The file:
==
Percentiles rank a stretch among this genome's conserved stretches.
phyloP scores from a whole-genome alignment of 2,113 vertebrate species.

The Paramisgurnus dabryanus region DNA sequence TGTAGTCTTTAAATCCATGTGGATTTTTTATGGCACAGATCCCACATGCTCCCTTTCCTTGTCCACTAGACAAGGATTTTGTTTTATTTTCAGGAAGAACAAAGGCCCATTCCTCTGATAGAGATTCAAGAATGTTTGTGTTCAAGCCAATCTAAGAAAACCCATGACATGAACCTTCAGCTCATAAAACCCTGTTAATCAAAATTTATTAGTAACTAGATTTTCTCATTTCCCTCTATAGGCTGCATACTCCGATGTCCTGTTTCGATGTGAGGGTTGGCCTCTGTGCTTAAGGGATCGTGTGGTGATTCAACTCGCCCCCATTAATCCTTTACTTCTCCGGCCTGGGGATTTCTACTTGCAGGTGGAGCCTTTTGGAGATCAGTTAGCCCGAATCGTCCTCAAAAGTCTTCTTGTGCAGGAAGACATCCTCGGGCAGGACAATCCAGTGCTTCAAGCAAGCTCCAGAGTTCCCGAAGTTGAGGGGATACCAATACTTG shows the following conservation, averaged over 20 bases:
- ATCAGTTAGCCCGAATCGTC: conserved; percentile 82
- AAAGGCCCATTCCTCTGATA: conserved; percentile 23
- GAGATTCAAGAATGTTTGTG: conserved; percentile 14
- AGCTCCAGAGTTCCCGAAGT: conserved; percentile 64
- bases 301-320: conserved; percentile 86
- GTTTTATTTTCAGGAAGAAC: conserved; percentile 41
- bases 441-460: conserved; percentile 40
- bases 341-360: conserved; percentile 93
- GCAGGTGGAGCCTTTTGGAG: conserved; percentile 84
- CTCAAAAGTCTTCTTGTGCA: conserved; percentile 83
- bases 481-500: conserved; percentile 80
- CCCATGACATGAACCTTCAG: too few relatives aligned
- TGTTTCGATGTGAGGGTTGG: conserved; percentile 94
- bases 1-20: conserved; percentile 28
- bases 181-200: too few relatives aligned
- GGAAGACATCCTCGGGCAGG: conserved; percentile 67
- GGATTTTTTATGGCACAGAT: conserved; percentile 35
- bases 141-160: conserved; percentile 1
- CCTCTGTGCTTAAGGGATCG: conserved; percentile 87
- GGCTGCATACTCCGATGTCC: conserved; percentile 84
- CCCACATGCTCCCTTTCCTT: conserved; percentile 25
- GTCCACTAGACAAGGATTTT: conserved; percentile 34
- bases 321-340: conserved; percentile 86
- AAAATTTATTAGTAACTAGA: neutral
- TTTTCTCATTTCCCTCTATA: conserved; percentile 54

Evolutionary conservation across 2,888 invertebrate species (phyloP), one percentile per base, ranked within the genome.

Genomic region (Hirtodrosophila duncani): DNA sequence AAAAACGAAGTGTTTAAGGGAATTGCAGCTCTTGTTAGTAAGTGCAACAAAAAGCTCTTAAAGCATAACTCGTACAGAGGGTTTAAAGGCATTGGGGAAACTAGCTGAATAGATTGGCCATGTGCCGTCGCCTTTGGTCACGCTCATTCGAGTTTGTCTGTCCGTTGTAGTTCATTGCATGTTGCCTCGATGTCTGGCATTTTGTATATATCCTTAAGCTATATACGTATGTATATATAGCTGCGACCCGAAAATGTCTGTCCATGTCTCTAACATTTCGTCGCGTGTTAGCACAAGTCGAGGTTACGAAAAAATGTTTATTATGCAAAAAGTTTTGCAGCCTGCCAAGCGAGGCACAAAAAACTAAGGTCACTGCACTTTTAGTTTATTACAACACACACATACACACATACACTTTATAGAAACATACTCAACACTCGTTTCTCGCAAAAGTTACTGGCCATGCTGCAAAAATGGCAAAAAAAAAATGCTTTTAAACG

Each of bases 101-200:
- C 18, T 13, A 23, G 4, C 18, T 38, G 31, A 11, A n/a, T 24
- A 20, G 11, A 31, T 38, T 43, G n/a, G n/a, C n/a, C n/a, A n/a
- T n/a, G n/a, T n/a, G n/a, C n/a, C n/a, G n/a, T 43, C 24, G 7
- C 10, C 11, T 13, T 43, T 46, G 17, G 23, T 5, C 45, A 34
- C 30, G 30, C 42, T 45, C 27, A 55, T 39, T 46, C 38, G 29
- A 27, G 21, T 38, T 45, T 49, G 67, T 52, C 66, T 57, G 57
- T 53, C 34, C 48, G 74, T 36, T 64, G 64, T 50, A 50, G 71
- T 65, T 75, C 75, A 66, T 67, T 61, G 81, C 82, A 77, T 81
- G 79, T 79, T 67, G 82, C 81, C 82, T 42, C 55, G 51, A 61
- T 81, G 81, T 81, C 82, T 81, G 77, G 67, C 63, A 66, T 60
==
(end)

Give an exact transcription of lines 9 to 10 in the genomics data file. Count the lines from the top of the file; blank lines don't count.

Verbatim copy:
- GTTTTATTTTCAGGAAGAAC: conserved; percentile 41
- bases 441-460: conserved; percentile 40